Friday, May 10, 2013

Toad Song

Amplexis- they "toadly" ignored me as they mated
Two years ago we described toads reproduction in Toads In Love.  I wasn't aware at the time that not every toad on toad encounter is boy-girl. In fact a male toad is likely to mount anything that resembles a toad, including other male toads, similar sized frogs and an occasional lump of mud.  You might think that this would be embarrassing to the "mounter," but there are no studies to confirm this.  It does however generate a release call from the "mountee."
"A release call is produced by a male toad or an unreceptive female toad when a male toad or other animal gets on its back and grabs its sides in the position used for mating or amplexus. It's a toad's way of saying "Get off my back! Let go!" It is also used to call attention to a male's territory, and a male amplexing a female will produce the call when another male tries to interfere with the amplexus."  californiaherps.com
Cottonmouth with toad
You can hear the subtle release call simply by picking up a toad and gripping it firmly but gently along the sides of its abdomen.  Both sexes will produce this subtle sound, more a gentle warning than a complaint.  Or for the wart free version listen to the release call here.  It doesn't always work as in the case of the predator to the right.   Caution: toads don't produce warts but they may pee on you.

Much more familiar is the advertisement callThe advertisement call of the eastern American toad is a long musical trill lasting from 6 to 30 seconds.  It is a common sound around any body of water in the spring, regardless of size, as the male toad tries to attract females for breeding.  It also serves to warn other males that "I am the biggest, baddest guy around so find your own darned pond."  They call mostly in the evening and into the night, but may extend it into daytime when desperate.  Advertisement call heard here.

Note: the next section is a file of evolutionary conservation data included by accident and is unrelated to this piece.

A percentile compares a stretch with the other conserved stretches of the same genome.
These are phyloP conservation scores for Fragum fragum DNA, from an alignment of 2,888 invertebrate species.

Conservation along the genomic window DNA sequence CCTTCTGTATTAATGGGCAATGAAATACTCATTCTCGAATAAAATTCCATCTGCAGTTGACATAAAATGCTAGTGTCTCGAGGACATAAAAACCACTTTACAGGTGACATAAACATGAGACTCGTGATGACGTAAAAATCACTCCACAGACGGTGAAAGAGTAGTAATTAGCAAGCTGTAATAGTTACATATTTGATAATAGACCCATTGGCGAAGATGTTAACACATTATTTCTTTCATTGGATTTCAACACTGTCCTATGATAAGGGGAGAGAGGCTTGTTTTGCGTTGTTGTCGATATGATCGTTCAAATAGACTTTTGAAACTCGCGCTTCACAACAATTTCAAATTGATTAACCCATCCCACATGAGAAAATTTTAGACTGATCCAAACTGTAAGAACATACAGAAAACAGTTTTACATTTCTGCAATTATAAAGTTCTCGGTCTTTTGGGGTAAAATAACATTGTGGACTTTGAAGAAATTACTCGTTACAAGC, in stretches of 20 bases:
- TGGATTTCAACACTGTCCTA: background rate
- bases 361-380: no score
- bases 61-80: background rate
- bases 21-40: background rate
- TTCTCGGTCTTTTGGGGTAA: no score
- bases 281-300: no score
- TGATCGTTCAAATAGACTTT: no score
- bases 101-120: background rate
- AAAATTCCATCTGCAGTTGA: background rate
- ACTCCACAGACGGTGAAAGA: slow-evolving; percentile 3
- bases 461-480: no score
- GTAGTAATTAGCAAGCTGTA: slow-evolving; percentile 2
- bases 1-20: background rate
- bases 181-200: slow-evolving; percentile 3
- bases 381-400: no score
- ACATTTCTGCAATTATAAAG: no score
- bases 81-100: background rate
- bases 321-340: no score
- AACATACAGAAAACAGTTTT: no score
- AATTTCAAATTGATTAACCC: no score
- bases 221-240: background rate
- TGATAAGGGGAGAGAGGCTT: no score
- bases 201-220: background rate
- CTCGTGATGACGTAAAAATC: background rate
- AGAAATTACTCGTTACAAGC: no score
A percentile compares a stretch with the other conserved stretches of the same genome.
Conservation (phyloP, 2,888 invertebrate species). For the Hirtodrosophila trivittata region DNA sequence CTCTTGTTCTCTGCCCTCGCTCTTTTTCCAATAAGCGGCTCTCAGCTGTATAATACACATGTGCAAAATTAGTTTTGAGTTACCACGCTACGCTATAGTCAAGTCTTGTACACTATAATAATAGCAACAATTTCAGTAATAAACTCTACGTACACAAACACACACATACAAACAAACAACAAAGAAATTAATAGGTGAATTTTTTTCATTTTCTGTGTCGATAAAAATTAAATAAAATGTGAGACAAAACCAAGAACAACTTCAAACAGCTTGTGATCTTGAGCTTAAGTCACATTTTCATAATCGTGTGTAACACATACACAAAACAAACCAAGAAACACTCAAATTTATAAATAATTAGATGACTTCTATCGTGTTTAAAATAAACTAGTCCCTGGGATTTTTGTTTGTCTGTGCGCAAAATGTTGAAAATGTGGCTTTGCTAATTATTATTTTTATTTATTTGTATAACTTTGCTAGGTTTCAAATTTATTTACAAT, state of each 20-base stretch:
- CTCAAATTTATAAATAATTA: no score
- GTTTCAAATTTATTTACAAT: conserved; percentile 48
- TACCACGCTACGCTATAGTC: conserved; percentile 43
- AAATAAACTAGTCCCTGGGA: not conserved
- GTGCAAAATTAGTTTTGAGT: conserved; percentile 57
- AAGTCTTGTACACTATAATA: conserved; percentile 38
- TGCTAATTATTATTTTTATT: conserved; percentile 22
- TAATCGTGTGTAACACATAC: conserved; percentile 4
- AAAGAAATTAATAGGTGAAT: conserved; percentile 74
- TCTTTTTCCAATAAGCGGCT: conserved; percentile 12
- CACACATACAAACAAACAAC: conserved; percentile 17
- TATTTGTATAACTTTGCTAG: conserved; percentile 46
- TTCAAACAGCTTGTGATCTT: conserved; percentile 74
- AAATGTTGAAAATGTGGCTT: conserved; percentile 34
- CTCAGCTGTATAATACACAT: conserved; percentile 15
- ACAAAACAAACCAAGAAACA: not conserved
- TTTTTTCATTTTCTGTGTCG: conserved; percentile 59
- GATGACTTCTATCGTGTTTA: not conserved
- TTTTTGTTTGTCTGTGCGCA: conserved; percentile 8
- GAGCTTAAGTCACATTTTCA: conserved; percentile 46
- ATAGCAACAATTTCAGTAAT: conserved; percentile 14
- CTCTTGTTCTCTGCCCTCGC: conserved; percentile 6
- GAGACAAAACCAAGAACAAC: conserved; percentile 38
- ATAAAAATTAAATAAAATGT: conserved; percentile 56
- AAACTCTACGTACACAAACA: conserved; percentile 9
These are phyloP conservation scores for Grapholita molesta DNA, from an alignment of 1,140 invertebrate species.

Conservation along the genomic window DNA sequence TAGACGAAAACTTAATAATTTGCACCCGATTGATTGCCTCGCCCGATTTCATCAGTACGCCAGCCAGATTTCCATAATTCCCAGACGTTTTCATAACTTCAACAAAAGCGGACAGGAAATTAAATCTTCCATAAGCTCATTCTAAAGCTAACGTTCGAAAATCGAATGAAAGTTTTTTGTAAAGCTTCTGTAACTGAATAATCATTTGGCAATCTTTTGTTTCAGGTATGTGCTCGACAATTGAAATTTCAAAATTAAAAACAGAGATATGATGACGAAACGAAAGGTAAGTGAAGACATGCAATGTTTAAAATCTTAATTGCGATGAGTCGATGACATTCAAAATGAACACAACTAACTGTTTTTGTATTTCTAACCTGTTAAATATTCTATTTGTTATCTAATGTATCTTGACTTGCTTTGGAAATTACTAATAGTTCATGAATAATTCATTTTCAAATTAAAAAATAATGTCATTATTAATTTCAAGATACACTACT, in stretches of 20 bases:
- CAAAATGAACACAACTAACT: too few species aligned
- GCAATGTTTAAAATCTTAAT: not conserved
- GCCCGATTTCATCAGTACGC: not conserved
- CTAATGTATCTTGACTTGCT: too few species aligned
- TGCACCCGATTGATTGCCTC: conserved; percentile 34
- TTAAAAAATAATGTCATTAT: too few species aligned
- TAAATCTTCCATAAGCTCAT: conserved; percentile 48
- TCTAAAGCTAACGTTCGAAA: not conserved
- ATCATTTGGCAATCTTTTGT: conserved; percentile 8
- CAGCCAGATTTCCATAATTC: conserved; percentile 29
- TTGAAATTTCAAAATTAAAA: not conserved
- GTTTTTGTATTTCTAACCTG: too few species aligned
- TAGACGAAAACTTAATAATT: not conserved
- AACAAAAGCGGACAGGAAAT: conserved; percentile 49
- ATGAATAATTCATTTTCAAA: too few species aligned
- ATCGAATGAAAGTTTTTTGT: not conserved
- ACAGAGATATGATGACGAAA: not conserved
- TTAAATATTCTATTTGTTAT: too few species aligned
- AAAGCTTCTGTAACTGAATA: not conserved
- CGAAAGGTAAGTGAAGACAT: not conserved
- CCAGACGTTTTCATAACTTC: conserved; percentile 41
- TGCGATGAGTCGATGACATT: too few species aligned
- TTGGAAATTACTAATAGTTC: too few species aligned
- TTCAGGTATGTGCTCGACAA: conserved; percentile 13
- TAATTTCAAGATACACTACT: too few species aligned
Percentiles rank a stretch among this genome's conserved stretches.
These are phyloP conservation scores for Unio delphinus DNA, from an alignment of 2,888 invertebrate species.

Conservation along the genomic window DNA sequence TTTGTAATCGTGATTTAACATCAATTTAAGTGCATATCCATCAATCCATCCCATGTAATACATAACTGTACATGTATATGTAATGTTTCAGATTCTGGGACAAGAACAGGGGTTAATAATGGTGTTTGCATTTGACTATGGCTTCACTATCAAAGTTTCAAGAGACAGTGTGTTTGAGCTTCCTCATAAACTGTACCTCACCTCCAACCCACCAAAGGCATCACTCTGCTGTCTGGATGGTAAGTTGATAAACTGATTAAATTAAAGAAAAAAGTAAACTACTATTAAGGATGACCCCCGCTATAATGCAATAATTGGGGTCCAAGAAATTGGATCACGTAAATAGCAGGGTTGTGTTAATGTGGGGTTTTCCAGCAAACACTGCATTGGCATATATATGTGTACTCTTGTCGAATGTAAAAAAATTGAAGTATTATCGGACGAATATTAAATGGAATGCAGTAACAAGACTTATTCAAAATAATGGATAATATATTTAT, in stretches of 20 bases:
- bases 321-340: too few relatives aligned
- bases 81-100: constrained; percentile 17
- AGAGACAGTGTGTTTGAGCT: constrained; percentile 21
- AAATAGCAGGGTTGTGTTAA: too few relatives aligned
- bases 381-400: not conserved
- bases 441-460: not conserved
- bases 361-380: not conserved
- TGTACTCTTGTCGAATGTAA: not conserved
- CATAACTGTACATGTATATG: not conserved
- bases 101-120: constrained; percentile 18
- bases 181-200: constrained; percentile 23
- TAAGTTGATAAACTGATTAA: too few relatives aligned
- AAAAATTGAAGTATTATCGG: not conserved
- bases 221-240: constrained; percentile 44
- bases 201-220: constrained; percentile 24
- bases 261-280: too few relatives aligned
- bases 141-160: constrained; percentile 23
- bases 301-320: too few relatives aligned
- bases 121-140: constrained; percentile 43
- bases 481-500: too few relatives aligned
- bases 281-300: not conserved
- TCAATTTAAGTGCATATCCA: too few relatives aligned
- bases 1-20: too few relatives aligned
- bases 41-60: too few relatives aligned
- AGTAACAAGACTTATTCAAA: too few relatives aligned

Toad eggs sticking together

Once mounted (amplexus), the male fertilizes the eggs as the female releases them into the water.  The result it a rather distinctive set of two spiral strings of eggs generally along the waters edge.  Soon the eggs develop into tiny black tadpoles with gold specks, which then lose their tails as legs develop, morphing into toadlets, ready to hit the land.

American toad eggs in pond- note spiraling pair of strands
If you haven't heard this restful sound this year, you need to get outside more often in the evening.  The advertisement call is frequently misidentified as a cricket.  If you want to impress your friends, just keep in mind that crickets call in the fall, so the sound of a "cricket" in spring is likely a toad looking for love.

Herpnet is an excellent resource.
fcps.edu has more pictures and information.
You can hear the pond side calls at this site.
Much more than you ever want to know is at amphibiaweb.org

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